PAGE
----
“Oh my goodness, we love the Brodys. You can put yourself almost in a cocoon,” says Julie Robertson, senior interior designer.
When any of the HDR principals are out of the office, their private offices are available for use by employees. “They consider their space an extension of our space,” says Robertson.
Robertson herself was leery of not having an assigned workspace. “As an interior designer, I have a lot of projects I work on that require samples that I thought I had to hold onto. But purging before the move was very liberating. It made me realize that I don’t need all of it. Here I have the flexibility to work wherever I need to in order to get the job done, with ample project storage that is accessible by anyone in the office. The positive vibe in this space is amazing. I wouldn’t ever want to go back to assigned workstations.”
Employees’ ability to choose and control their work environment and workstyle helps reduce issues with noise and disruption. Employee surveys have found that in HDR’s former office, noise disrupted work in individual primary workspaces up to 74 percent of the time. In the new space, it has dropped to 45 percent.
Other measures show similar improvements. Just 25 percent of employees felt the former office promoted creativity; now 95 percent feel the new office does.
Only 36 percent of employees felt the former office promoted innovation; now 95 percent say it does. And while 42 percent of the staff said the old space promoted knowledge sharing, now 100 percent say the new office does.
“You can work in a setting that matches your workstyle, mood and task.”Mike RodriguezDesign Principal
HDR’s Minneapolis employees aren’t the only ones who see the benefits of the new space. “This is the kind of space that engages employees, and engaged employees are more productive. The feedback on surveys has been very positive,” say Beth Amenta, head of facilities and real estate for all HDR offices. “We are walking the talk now -– working in the kind of space that we recommend to our clients.”
“Everyone works differently,” says Rodriguez. “Some think best in groups, others seated alone. Some by a whiteboard they can draw on or next to the coffee pot. If you love coming to work every day because you have the flexibility to work in a setting that matches your work style, mood, and task, everyone benefits: you, the studio, and our clients. It’s a space inspired not only by our own people, but also the research and insights that Sheppard’s and Steelcase have shared about how people work. You can see the results.”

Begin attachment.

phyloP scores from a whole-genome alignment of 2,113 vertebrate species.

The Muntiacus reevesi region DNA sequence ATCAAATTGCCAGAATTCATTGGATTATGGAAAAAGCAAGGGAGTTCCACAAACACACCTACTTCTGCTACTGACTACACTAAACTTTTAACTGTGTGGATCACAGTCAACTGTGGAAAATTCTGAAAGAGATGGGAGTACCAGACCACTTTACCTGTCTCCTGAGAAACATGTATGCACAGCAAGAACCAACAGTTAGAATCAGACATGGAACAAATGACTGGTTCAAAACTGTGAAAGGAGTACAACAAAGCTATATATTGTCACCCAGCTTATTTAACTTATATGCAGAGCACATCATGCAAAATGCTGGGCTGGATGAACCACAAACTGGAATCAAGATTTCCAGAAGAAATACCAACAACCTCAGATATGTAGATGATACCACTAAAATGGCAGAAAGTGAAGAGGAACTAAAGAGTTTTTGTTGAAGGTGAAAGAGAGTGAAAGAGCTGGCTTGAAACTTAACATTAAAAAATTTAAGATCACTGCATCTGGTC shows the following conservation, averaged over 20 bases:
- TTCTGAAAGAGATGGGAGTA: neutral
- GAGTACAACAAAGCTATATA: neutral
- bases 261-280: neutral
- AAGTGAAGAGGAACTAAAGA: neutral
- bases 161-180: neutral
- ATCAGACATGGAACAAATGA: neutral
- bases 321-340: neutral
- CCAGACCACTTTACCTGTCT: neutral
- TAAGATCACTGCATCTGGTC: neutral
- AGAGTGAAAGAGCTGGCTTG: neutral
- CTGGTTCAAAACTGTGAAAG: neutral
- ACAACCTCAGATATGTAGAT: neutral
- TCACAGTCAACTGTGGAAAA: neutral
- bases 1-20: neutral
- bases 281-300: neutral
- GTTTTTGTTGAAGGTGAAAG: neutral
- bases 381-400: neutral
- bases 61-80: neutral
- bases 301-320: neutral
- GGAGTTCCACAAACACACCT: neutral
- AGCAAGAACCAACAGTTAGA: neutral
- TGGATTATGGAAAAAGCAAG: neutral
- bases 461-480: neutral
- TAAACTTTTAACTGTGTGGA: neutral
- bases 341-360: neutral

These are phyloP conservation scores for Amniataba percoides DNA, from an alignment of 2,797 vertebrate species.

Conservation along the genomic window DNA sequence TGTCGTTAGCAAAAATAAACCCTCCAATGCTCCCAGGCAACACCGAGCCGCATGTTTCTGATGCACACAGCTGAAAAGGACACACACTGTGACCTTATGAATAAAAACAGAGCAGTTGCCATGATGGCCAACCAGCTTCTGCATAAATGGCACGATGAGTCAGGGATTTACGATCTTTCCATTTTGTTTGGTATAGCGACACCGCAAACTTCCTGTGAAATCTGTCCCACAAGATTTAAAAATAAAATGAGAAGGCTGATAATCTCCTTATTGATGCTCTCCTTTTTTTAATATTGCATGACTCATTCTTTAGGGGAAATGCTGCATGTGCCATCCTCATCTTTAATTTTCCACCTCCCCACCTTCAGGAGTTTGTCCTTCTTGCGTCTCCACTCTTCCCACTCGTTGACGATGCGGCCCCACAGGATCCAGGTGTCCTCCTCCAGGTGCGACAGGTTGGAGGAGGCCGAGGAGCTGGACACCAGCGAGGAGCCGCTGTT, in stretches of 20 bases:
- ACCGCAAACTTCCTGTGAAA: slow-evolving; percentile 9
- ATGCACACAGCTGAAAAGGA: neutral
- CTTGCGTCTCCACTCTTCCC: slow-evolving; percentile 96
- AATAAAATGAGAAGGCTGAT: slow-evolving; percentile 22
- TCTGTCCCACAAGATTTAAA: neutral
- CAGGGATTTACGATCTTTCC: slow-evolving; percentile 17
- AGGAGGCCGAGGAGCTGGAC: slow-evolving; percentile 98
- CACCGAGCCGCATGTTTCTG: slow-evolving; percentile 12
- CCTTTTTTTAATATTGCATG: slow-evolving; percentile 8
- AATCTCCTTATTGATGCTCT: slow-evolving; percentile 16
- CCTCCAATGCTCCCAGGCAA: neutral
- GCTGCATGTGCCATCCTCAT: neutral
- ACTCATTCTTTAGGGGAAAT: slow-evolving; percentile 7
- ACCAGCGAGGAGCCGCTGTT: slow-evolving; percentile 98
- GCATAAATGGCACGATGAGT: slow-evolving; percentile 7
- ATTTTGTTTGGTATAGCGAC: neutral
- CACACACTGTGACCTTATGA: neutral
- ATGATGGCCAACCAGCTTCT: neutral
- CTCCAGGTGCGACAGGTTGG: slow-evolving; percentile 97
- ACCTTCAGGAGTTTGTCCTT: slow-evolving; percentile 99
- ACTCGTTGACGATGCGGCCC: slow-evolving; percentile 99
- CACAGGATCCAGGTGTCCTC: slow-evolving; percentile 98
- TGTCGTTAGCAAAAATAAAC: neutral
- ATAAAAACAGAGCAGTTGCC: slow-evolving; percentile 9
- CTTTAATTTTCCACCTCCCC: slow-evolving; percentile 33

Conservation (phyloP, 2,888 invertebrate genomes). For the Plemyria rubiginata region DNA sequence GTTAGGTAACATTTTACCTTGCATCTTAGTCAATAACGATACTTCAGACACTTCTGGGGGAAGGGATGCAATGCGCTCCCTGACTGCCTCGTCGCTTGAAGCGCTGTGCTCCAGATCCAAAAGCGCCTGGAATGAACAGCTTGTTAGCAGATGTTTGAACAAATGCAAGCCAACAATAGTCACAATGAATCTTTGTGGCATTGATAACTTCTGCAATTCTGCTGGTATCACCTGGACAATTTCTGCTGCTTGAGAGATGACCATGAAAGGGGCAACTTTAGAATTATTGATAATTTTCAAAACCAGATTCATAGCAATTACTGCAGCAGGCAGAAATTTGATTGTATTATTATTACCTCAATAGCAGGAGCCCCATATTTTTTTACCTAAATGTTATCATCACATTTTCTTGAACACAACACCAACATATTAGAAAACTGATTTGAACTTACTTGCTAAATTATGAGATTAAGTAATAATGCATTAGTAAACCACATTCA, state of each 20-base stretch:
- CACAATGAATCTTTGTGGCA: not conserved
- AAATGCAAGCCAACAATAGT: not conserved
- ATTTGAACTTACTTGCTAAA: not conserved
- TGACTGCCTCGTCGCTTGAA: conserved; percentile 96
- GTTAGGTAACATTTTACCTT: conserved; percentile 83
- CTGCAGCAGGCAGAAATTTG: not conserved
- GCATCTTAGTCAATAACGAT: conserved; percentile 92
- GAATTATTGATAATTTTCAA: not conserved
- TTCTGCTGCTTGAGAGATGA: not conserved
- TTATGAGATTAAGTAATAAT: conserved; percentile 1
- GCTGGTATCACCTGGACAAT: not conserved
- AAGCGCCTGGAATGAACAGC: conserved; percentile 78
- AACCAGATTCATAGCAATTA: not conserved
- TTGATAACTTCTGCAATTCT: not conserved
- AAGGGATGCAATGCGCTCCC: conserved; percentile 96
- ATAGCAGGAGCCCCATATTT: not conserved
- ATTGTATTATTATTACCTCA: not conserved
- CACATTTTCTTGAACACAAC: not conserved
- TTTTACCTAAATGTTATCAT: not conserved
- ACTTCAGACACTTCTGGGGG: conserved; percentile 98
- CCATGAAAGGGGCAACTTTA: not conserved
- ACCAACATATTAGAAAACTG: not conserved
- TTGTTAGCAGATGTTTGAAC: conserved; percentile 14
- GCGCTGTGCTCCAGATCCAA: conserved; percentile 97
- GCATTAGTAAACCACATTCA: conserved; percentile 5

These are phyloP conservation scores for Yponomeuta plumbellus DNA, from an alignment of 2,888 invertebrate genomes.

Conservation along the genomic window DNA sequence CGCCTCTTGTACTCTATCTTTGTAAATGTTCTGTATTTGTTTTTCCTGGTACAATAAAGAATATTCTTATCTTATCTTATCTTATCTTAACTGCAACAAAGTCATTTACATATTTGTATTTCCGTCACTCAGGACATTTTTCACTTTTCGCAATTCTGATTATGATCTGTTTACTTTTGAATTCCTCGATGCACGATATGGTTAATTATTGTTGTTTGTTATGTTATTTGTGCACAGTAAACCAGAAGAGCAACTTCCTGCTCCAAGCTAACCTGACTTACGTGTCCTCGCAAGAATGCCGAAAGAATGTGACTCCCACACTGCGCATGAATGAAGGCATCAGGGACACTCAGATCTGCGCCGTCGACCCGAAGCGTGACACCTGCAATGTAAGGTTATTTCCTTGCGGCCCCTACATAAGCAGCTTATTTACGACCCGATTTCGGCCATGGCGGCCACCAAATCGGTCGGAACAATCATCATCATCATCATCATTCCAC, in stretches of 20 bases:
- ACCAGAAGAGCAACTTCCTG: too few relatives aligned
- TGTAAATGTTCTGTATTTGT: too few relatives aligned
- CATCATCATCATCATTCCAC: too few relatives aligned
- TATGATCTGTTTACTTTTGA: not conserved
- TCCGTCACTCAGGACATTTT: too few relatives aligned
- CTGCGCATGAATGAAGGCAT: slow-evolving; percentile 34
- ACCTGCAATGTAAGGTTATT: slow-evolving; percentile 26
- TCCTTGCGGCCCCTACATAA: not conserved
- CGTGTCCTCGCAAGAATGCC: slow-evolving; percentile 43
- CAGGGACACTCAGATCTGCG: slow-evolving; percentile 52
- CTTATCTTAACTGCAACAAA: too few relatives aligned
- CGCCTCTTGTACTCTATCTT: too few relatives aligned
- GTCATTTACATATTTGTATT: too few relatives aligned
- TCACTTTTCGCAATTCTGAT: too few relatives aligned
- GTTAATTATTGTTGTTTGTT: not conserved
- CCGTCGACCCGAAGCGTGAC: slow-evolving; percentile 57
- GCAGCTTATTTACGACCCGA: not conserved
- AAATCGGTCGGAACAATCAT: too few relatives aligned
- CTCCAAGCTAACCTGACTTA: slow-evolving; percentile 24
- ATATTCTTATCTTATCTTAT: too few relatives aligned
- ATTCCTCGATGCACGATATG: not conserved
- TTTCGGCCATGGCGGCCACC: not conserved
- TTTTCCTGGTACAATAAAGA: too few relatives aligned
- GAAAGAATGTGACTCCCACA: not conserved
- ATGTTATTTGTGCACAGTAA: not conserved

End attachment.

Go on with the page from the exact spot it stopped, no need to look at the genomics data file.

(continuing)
“Our space represents the quality of work we do,” says Thomson. “It supports us and enables us to be better. I think it has heightened our employees’ desire to do great work.”
TRUE DIMENSIONS: HDR’s Minneapolis Architecture Studio
|Total real estate||7,787 SF|
|Employees who feel the space promotes creativity and innovation||95%|
|Expected daily staff occupancy||64%|
|Height of cubicles in former St. Paul office||72 inches|
|Number of cubicles in new office||0|
|Number of huddle rooms||4|
|Total unassigned workstations||32|
|Total unassigned seats (lounge, conference, collaboration areas)||136|
|Number of lounge work setting seats||66|
|Number of private offices||3|
|Number of private offices when unoccupied that are available for use by any employee||3|
|Number of users who can comfortably meet in The BIG Think||40|
|Number of universities that, in its first 90 days, used the space for meetings||3|
|HDR offices worldwide||225|
|Offices with only unassigned workspaces||1|
Architecture and Design: HDR
Dealership: Sheppard’s Business Interiors
Series 5 height adjustable desk
Post & Beam architectural framework
Campfire Big Table
Alight, Bindu, Buoy, Enea Lottus, Hosu, Lagunitas, Think, Together seating
Eyesite monitor arms
Soto Launch Pad
Dash task lighting